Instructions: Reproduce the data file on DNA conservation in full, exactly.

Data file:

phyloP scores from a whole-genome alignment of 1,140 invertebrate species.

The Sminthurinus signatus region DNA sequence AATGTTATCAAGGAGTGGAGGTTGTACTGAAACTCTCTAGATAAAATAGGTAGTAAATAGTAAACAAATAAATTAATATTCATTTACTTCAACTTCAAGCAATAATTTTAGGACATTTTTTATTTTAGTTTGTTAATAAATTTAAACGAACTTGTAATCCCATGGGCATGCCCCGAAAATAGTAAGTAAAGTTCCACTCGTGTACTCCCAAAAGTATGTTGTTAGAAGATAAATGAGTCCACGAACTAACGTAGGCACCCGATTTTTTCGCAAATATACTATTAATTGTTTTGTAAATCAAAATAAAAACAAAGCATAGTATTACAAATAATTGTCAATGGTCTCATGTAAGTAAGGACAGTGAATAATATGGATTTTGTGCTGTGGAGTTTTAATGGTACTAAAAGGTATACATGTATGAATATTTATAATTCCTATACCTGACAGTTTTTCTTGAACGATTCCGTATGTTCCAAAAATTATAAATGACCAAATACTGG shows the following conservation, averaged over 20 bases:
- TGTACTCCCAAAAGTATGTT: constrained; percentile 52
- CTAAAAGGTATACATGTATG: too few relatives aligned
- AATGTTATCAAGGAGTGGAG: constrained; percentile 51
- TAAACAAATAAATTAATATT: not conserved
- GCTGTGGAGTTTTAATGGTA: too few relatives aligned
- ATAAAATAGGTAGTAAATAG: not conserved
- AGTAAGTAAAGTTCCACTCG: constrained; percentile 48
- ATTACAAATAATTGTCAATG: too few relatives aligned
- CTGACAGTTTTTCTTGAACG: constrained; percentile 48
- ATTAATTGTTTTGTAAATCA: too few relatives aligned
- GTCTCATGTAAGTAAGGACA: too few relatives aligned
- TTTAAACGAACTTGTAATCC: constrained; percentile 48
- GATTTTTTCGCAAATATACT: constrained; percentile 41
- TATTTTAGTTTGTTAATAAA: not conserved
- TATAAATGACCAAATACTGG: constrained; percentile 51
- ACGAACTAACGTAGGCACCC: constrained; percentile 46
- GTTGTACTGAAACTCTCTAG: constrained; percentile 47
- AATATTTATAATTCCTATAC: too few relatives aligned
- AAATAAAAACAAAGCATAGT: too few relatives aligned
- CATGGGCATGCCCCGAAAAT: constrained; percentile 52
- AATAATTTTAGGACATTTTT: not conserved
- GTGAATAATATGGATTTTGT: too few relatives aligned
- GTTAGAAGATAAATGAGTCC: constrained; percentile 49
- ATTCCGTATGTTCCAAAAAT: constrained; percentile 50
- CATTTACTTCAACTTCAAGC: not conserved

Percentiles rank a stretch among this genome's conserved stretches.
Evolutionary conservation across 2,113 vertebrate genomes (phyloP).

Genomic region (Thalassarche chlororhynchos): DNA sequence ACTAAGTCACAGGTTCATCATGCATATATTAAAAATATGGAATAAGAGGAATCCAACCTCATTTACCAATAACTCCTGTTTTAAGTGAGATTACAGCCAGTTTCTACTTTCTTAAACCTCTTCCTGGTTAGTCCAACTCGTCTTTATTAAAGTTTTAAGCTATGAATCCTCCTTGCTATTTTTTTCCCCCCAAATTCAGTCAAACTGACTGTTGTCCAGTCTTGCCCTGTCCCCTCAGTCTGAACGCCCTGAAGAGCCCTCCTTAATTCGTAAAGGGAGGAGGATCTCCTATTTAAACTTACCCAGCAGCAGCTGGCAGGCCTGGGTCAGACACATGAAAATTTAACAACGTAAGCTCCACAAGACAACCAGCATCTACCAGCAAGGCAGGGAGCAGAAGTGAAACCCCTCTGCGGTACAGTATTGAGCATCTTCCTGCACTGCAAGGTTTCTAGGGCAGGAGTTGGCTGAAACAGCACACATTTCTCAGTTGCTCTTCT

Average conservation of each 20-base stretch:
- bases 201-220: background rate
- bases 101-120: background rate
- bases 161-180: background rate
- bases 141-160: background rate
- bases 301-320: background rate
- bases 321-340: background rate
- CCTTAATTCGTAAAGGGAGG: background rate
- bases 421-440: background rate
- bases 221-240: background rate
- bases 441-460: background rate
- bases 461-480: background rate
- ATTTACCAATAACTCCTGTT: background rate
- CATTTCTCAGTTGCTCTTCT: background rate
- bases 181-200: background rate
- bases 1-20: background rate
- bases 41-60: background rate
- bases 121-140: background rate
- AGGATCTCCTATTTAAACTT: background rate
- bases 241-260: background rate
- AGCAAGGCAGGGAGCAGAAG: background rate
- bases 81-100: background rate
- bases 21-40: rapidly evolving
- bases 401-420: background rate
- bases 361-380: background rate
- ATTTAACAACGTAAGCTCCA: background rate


phyloP scores from a whole-genome alignment of 1,140 invertebrate species.

The Sminthurinus signatus region DNA sequence AATGTTATCAAGGAGTGGAGGTTGTACTGAAACTCTCTAGATAAAATAGGTAGTAAATAGTAAACAAATAAATTAATATTCATTTACTTCAACTTCAAGCAATAATTTTAGGACATTTTTTATTTTAGTTTGTTAATAAATTTAAACGAACTTGTAATCCCATGGGCATGCCCCGAAAATAGTAAGTAAAGTTCCACTCGTGTACTCCCAAAAGTATGTTGTTAGAAGATAAATGAGTCCACGAACTAACGTAGGCACCCGATTTTTTCGCAAATATACTATTAATTGTTTTGTAAATCAAAATAAAAACAAAGCATAGTATTACAAATAATTGTCAATGGTCTCATGTAAGTAAGGACAGTGAATAATATGGATTTTGTGCTGTGGAGTTTTAATGGTACTAAAAGGTATACATGTATGAATATTTATAATTCCTATACCTGACAGTTTTTCTTGAACGATTCCGTATGTTCCAAAAATTATAAATGACCAAATACTGG shows the following conservation, averaged over 20 bases:
- TGTACTCCCAAAAGTATGTT: constrained; percentile 52
- CTAAAAGGTATACATGTATG: too few relatives aligned
- AATGTTATCAAGGAGTGGAG: constrained; percentile 51
- TAAACAAATAAATTAATATT: not conserved
- GCTGTGGAGTTTTAATGGTA: too few relatives aligned
- ATAAAATAGGTAGTAAATAG: not conserved
- AGTAAGTAAAGTTCCACTCG: constrained; percentile 48
- ATTACAAATAATTGTCAATG: too few relatives aligned
- CTGACAGTTTTTCTTGAACG: constrained; percentile 48
- ATTAATTGTTTTGTAAATCA: too few relatives aligned
- GTCTCATGTAAGTAAGGACA: too few relatives aligned
- TTTAAACGAACTTGTAATCC: constrained; percentile 48
- GATTTTTTCGCAAATATACT: constrained; percentile 41
- TATTTTAGTTTGTTAATAAA: not conserved
- TATAAATGACCAAATACTGG: constrained; percentile 51
- ACGAACTAACGTAGGCACCC: constrained; percentile 46
- GTTGTACTGAAACTCTCTAG: constrained; percentile 47
- AATATTTATAATTCCTATAC: too few relatives aligned
- AAATAAAAACAAAGCATAGT: too few relatives aligned
- CATGGGCATGCCCCGAAAAT: constrained; percentile 52
- AATAATTTTAGGACATTTTT: not conserved
- GTGAATAATATGGATTTTGT: too few relatives aligned
- GTTAGAAGATAAATGAGTCC: constrained; percentile 49
- ATTCCGTATGTTCCAAAAAT: constrained; percentile 50
- CATTTACTTCAACTTCAAGC: not conserved

Percentiles rank a stretch among this genome's conserved stretches.
Evolutionary conservation across 2,113 vertebrate genomes (phyloP).

Genomic region (Thalassarche chlororhynchos): DNA sequence ACTAAGTCACAGGTTCATCATGCATATATTAAAAATATGGAATAAGAGGAATCCAACCTCATTTACCAATAACTCCTGTTTTAAGTGAGATTACAGCCAGTTTCTACTTTCTTAAACCTCTTCCTGGTTAGTCCAACTCGTCTTTATTAAAGTTTTAAGCTATGAATCCTCCTTGCTATTTTTTTCCCCCCAAATTCAGTCAAACTGACTGTTGTCCAGTCTTGCCCTGTCCCCTCAGTCTGAACGCCCTGAAGAGCCCTCCTTAATTCGTAAAGGGAGGAGGATCTCCTATTTAAACTTACCCAGCAGCAGCTGGCAGGCCTGGGTCAGACACATGAAAATTTAACAACGTAAGCTCCACAAGACAACCAGCATCTACCAGCAAGGCAGGGAGCAGAAGTGAAACCCCTCTGCGGTACAGTATTGAGCATCTTCCTGCACTGCAAGGTTTCTAGGGCAGGAGTTGGCTGAAACAGCACACATTTCTCAGTTGCTCTTCT

Average conservation of each 20-base stretch:
- bases 201-220: background rate
- bases 101-120: background rate
- bases 161-180: background rate
- bases 141-160: background rate
- bases 301-320: background rate
- bases 321-340: background rate
- CCTTAATTCGTAAAGGGAGG: background rate
- bases 421-440: background rate
- bases 221-240: background rate
- bases 441-460: background rate
- bases 461-480: background rate
- ATTTACCAATAACTCCTGTT: background rate
- CATTTCTCAGTTGCTCTTCT: background rate
- bases 181-200: background rate
- bases 1-20: background rate
- bases 41-60: background rate
- bases 121-140: background rate
- AGGATCTCCTATTTAAACTT: background rate
- bases 241-260: background rate
- AGCAAGGCAGGGAGCAGAAG: background rate
- bases 81-100: background rate
- bases 21-40: rapidly evolving
- bases 401-420: background rate
- bases 361-380: background rate
- ATTTAACAACGTAAGCTCCA: background rate